Adapted from a recent online discussion.
Trust yourself to deal with life's heartache and messes
Q: It's hard not to read it as an ultimately cynical response to me (when you said in Monday's column that "faith in other people can't be what gets you out of bed in the morning"). What role can trust possibly play if you have to walk around assuming a shoe is going to drop at any moment, from any direction, because people are ultimately unreliable and their words mean squat?
Also, it's going to take a while before I can genuinely wish my ex-boyfriend happiness. There were way better ways to break up with me but he didn't apologize for hurting/lying/cheating; he was defensive and minimized everything and said that what happened between us was just "life." To hope that his "life" with the office hooch is a happy one is a little more than I can manage right now.
Breakup Blues Again
A: Okay, I let it go the first time, but would you please lay off "the office hooch"? This is between you and your ex, and vilifying her just increases the bile where it's in your best interests to reduce it.
Trust has a role, a huge role. Primarily, you have to trust yourself, as I said — trust that you can deal with it if and when a shoe does drop.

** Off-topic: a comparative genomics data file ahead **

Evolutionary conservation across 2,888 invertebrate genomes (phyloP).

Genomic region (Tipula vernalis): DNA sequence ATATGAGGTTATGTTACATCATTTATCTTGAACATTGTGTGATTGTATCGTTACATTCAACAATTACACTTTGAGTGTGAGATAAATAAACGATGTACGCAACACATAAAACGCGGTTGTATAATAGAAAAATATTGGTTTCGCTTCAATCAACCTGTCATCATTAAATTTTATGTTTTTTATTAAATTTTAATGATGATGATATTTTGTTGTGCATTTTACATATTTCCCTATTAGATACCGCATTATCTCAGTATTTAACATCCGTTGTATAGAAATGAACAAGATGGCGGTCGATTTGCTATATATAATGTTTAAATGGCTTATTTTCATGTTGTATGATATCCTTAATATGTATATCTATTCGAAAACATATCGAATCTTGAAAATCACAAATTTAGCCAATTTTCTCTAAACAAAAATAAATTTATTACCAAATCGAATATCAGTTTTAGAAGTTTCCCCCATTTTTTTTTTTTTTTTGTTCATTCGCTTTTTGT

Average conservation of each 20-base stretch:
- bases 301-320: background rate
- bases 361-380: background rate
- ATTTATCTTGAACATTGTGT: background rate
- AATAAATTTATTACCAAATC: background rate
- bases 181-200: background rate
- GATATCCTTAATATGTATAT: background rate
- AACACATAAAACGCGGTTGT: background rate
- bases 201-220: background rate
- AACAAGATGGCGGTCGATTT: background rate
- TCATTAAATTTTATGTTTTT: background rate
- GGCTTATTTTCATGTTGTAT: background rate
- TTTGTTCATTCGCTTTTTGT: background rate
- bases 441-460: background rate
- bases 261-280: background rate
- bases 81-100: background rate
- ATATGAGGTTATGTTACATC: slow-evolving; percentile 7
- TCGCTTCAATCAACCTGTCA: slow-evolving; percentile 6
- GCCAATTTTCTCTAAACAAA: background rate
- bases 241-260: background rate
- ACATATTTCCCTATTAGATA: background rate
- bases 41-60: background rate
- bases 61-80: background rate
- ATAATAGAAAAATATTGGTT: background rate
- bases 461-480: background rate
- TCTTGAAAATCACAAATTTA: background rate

You also have to trust your ability to choose good people; they'll consider your feelings, and won't pelt you with shoes 24/7.
But that trust in good people, and the confidence in your ability to choose them, still has to have an asterisk: We are human. We get emotional and do stupid (bleep), and we get fooled sometimes by people who do stupid (bleep) to us.
The highest-quality humans earn that distinction not by being perfect, but by recognizing when they're being jerks and doing their best to clean up whatever messes they create.
So it's not about looking constantly for dropping shoes. It's about empathy. It's knowing that you yourself make horrible mistakes, hoping you'll be forgiven — and so you must judge others with that in mind.
As it happens, showing that kind of regard for others will help attract like-minded people, people who won't drop shoes lightly, who will feel remorse when it happens, and who will do their best to take responsibility and make things right. That is trust you can trust.
By being defensive and minimizing everything, your BF essentially told you that he's not mature enough to warrant that trust, to handle the mess he created. Of course, he already proved that by having a fling in response to the news that his ex-wife was getting remarried. He's an angry wounded child who got busted, and he's acting like one.
You, too, have some angry wounded child going on, but you have the advantage of being you: You can recognize this and do something about it. You can see where your humanity got you into this mess, and you can see where you can do better next time — for example, in revisiting and upgrading your concept of trust.
And, you can see where you can't do better, where you just have to know that sometimes caring about people hurts.